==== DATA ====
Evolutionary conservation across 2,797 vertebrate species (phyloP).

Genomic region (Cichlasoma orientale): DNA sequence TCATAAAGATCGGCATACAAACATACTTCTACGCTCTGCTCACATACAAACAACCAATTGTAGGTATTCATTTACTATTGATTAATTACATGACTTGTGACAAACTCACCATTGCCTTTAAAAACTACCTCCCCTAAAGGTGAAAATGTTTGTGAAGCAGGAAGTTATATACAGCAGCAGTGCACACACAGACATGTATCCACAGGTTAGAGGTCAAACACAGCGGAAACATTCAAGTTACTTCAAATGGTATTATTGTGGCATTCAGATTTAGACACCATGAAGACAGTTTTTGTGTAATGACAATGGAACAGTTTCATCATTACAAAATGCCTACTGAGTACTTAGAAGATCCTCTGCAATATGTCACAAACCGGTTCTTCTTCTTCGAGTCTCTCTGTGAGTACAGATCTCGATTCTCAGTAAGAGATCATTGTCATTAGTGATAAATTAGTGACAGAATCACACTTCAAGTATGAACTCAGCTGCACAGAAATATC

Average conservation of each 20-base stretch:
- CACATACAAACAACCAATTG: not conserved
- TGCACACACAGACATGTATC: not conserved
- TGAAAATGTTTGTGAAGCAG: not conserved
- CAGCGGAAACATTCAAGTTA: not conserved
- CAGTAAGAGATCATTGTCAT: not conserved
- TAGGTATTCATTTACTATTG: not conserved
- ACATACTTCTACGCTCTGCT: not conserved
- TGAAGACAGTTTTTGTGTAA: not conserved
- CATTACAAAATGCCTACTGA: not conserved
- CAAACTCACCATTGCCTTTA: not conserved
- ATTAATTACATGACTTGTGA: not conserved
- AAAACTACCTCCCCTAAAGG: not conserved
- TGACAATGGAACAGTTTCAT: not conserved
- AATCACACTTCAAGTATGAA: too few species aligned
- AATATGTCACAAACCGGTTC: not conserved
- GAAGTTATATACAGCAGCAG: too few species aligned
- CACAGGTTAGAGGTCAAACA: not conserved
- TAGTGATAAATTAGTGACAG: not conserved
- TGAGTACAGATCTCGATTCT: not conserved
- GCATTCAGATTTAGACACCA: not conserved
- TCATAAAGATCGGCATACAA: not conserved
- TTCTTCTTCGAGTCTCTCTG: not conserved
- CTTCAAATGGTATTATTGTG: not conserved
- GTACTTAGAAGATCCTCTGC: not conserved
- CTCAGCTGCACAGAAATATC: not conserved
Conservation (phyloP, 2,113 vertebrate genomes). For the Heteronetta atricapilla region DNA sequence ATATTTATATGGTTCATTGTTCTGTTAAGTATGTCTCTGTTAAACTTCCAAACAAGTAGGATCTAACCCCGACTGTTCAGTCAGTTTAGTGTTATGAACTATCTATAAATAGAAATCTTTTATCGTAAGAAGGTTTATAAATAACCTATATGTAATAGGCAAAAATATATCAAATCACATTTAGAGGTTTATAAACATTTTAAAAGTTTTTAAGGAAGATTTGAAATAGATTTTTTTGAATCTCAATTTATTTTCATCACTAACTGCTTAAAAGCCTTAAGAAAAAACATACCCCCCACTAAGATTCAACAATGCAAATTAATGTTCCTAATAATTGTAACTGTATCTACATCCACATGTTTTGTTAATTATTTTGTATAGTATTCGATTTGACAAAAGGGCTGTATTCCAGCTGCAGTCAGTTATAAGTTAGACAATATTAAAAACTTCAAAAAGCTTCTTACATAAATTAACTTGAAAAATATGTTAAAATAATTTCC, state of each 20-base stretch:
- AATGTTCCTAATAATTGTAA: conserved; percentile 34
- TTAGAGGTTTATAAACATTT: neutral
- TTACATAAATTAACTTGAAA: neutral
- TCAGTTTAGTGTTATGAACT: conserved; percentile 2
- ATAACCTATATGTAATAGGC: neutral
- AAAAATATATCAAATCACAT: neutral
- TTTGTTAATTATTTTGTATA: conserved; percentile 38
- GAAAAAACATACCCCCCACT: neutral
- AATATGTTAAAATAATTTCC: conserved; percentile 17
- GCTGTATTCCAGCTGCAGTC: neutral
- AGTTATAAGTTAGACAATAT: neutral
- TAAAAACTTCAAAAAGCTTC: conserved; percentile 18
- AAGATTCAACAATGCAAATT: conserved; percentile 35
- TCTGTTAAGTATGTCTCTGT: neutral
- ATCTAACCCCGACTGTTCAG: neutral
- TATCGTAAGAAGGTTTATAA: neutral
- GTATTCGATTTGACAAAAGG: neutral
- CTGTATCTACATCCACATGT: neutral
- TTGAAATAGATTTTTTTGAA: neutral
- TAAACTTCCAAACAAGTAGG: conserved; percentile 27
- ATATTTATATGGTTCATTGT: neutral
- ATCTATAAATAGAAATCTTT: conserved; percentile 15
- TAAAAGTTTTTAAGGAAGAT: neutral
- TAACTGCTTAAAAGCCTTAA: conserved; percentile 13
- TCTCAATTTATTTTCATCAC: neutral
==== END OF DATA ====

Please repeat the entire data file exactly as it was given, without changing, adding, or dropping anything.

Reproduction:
Evolutionary conservation across 2,797 vertebrate species (phyloP).

Genomic region (Cichlasoma orientale): DNA sequence TCATAAAGATCGGCATACAAACATACTTCTACGCTCTGCTCACATACAAACAACCAATTGTAGGTATTCATTTACTATTGATTAATTACATGACTTGTGACAAACTCACCATTGCCTTTAAAAACTACCTCCCCTAAAGGTGAAAATGTTTGTGAAGCAGGAAGTTATATACAGCAGCAGTGCACACACAGACATGTATCCACAGGTTAGAGGTCAAACACAGCGGAAACATTCAAGTTACTTCAAATGGTATTATTGTGGCATTCAGATTTAGACACCATGAAGACAGTTTTTGTGTAATGACAATGGAACAGTTTCATCATTACAAAATGCCTACTGAGTACTTAGAAGATCCTCTGCAATATGTCACAAACCGGTTCTTCTTCTTCGAGTCTCTCTGTGAGTACAGATCTCGATTCTCAGTAAGAGATCATTGTCATTAGTGATAAATTAGTGACAGAATCACACTTCAAGTATGAACTCAGCTGCACAGAAATATC

Average conservation of each 20-base stretch:
- CACATACAAACAACCAATTG: not conserved
- TGCACACACAGACATGTATC: not conserved
- TGAAAATGTTTGTGAAGCAG: not conserved
- CAGCGGAAACATTCAAGTTA: not conserved
- CAGTAAGAGATCATTGTCAT: not conserved
- TAGGTATTCATTTACTATTG: not conserved
- ACATACTTCTACGCTCTGCT: not conserved
- TGAAGACAGTTTTTGTGTAA: not conserved
- CATTACAAAATGCCTACTGA: not conserved
- CAAACTCACCATTGCCTTTA: not conserved
- ATTAATTACATGACTTGTGA: not conserved
- AAAACTACCTCCCCTAAAGG: not conserved
- TGACAATGGAACAGTTTCAT: not conserved
- AATCACACTTCAAGTATGAA: too few species aligned
- AATATGTCACAAACCGGTTC: not conserved
- GAAGTTATATACAGCAGCAG: too few species aligned
- CACAGGTTAGAGGTCAAACA: not conserved
- TAGTGATAAATTAGTGACAG: not conserved
- TGAGTACAGATCTCGATTCT: not conserved
- GCATTCAGATTTAGACACCA: not conserved
- TCATAAAGATCGGCATACAA: not conserved
- TTCTTCTTCGAGTCTCTCTG: not conserved
- CTTCAAATGGTATTATTGTG: not conserved
- GTACTTAGAAGATCCTCTGC: not conserved
- CTCAGCTGCACAGAAATATC: not conserved
Conservation (phyloP, 2,113 vertebrate genomes). For the Heteronetta atricapilla region DNA sequence ATATTTATATGGTTCATTGTTCTGTTAAGTATGTCTCTGTTAAACTTCCAAACAAGTAGGATCTAACCCCGACTGTTCAGTCAGTTTAGTGTTATGAACTATCTATAAATAGAAATCTTTTATCGTAAGAAGGTTTATAAATAACCTATATGTAATAGGCAAAAATATATCAAATCACATTTAGAGGTTTATAAACATTTTAAAAGTTTTTAAGGAAGATTTGAAATAGATTTTTTTGAATCTCAATTTATTTTCATCACTAACTGCTTAAAAGCCTTAAGAAAAAACATACCCCCCACTAAGATTCAACAATGCAAATTAATGTTCCTAATAATTGTAACTGTATCTACATCCACATGTTTTGTTAATTATTTTGTATAGTATTCGATTTGACAAAAGGGCTGTATTCCAGCTGCAGTCAGTTATAAGTTAGACAATATTAAAAACTTCAAAAAGCTTCTTACATAAATTAACTTGAAAAATATGTTAAAATAATTTCC, state of each 20-base stretch:
- AATGTTCCTAATAATTGTAA: conserved; percentile 34
- TTAGAGGTTTATAAACATTT: neutral
- TTACATAAATTAACTTGAAA: neutral
- TCAGTTTAGTGTTATGAACT: conserved; percentile 2
- ATAACCTATATGTAATAGGC: neutral
- AAAAATATATCAAATCACAT: neutral
- TTTGTTAATTATTTTGTATA: conserved; percentile 38
- GAAAAAACATACCCCCCACT: neutral
- AATATGTTAAAATAATTTCC: conserved; percentile 17
- GCTGTATTCCAGCTGCAGTC: neutral
- AGTTATAAGTTAGACAATAT: neutral
- TAAAAACTTCAAAAAGCTTC: conserved; percentile 18
- AAGATTCAACAATGCAAATT: conserved; percentile 35
- TCTGTTAAGTATGTCTCTGT: neutral
- ATCTAACCCCGACTGTTCAG: neutral
- TATCGTAAGAAGGTTTATAA: neutral
- GTATTCGATTTGACAAAAGG: neutral
- CTGTATCTACATCCACATGT: neutral
- TTGAAATAGATTTTTTTGAA: neutral
- TAAACTTCCAAACAAGTAGG: conserved; percentile 27
- ATATTTATATGGTTCATTGT: neutral
- ATCTATAAATAGAAATCTTT: conserved; percentile 15
- TAAAAGTTTTTAAGGAAGAT: neutral
- TAACTGCTTAAAAGCCTTAA: conserved; percentile 13
- TCTCAATTTATTTTCATCAC: neutral